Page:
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Dena Johnson Christian Blog and Commentary

Letting Go

  • Dena Johnson
    Crosswalk.com blogspot for Dena Johnson of Dena's Devos
  • 2015 Jun 04
  • Comments

~~“Mom,” my 13 year old began, “can I go to Mississippi with Miles?”

Of course, the normal questions began to spill from my mouth. When? How much? What are you going to do? How are you getting there? Who is going?

As with any normal teenage boy, he knew very few of the answers. He began to gather details for me. His friend Miles and Miles’ dad were driving to Mississippi to help rebuild a church. Miles was planning to take a couple of his friends to help out on the adventure, and he wanted Cole to be part of the trip.

My heart was somehow simultaneously thrilled and terrified.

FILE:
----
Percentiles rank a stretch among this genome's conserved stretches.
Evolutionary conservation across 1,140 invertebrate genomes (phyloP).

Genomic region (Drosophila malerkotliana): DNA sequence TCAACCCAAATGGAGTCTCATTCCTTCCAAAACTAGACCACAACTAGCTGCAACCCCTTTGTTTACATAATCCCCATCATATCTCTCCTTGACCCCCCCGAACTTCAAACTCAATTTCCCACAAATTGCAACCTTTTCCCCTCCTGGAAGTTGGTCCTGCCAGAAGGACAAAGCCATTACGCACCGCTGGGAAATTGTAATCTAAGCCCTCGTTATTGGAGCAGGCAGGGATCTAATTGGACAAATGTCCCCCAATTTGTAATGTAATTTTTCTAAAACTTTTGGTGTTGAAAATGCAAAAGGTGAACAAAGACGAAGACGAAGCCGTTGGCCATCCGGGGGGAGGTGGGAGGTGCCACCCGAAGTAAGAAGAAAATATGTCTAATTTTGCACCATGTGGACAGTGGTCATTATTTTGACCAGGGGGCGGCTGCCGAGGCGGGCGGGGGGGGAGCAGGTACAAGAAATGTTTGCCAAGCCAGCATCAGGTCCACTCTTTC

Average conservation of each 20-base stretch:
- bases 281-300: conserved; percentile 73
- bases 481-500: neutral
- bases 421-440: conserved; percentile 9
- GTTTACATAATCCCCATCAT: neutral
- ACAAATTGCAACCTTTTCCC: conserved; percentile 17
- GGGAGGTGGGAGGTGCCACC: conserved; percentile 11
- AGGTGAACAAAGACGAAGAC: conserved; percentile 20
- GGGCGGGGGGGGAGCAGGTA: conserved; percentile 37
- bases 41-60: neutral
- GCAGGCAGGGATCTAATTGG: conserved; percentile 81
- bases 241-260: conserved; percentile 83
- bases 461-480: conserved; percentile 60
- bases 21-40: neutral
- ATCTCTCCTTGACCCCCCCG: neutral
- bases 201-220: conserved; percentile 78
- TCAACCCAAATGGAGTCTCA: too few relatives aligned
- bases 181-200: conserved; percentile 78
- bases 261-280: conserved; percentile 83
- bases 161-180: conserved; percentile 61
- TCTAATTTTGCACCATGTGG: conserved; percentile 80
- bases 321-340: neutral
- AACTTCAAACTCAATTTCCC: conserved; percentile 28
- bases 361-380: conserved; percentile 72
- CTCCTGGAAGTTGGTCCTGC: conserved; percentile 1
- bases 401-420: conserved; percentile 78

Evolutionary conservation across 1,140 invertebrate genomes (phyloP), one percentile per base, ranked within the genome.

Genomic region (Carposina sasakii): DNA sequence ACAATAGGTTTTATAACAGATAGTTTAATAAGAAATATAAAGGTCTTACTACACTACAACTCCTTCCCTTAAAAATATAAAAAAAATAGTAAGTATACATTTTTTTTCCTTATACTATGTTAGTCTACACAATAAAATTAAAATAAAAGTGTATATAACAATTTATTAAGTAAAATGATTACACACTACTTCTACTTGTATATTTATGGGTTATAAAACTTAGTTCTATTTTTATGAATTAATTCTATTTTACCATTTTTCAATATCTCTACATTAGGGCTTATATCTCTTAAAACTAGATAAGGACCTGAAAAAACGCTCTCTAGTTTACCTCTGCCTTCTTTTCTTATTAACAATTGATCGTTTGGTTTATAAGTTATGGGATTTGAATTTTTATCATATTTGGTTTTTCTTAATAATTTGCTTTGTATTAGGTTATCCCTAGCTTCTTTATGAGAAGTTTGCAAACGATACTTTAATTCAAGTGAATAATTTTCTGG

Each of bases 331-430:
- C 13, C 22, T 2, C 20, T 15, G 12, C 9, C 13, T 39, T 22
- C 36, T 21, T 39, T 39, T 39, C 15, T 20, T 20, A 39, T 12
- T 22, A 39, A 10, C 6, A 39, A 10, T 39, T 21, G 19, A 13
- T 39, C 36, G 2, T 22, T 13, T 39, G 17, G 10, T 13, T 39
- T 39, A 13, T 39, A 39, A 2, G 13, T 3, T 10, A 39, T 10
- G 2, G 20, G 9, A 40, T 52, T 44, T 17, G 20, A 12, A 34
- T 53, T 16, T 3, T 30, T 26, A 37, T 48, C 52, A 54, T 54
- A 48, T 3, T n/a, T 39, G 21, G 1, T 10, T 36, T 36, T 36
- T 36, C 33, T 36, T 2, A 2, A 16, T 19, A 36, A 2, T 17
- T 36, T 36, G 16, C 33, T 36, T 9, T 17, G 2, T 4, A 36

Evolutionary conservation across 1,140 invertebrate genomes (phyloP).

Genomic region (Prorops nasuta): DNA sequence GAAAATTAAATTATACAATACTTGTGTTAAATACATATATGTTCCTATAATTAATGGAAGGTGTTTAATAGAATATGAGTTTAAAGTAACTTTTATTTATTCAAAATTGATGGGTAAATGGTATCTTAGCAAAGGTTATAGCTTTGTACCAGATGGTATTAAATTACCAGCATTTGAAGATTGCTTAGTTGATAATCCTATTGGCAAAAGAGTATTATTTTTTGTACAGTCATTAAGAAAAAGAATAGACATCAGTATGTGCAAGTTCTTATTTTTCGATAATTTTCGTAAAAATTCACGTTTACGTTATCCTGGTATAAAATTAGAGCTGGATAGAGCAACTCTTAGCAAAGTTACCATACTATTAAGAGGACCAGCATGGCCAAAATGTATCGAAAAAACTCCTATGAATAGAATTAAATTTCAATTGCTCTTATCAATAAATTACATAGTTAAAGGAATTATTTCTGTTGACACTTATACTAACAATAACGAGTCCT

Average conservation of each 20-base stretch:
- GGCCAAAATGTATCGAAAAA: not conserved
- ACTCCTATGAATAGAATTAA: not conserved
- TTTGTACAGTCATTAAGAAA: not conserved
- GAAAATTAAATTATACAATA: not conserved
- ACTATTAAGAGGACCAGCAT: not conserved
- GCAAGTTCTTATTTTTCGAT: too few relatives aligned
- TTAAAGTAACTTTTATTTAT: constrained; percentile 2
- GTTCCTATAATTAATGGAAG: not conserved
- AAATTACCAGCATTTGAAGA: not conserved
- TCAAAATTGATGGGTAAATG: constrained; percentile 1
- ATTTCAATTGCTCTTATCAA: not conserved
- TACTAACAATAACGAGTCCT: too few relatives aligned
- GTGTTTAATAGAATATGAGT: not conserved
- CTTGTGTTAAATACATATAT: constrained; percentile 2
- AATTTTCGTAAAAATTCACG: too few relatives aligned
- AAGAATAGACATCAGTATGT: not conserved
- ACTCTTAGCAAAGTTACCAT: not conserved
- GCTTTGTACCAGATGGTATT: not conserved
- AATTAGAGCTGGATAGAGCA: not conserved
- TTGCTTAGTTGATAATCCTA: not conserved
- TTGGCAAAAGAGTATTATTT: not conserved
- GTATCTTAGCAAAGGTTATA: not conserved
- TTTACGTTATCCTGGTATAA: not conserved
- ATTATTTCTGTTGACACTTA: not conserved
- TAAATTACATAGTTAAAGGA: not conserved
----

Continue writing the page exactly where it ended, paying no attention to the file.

What a  joy to know that my precious teenage son wants to give part of his summer to go across the country and work with a church, giving of his time and energy to participate in hard physical labor. I was absolutely bursting with pride on so many levels and absolutely overjoyed that Miles’ dad would be willing to take my son and pour into him!

And yet, the thought of sending my precious child across the country without me there to protect him was absolutely terrifying. Yes, I trust Miles and his family. Yes, I know God is going to be with them. But, what if they aren’t as adamant about seat belt use as I am? What if there’s an accident on the way? What if Miles’ dad falls asleep at the wheel? Somehow it seems so much safer if I am there to watch over my child.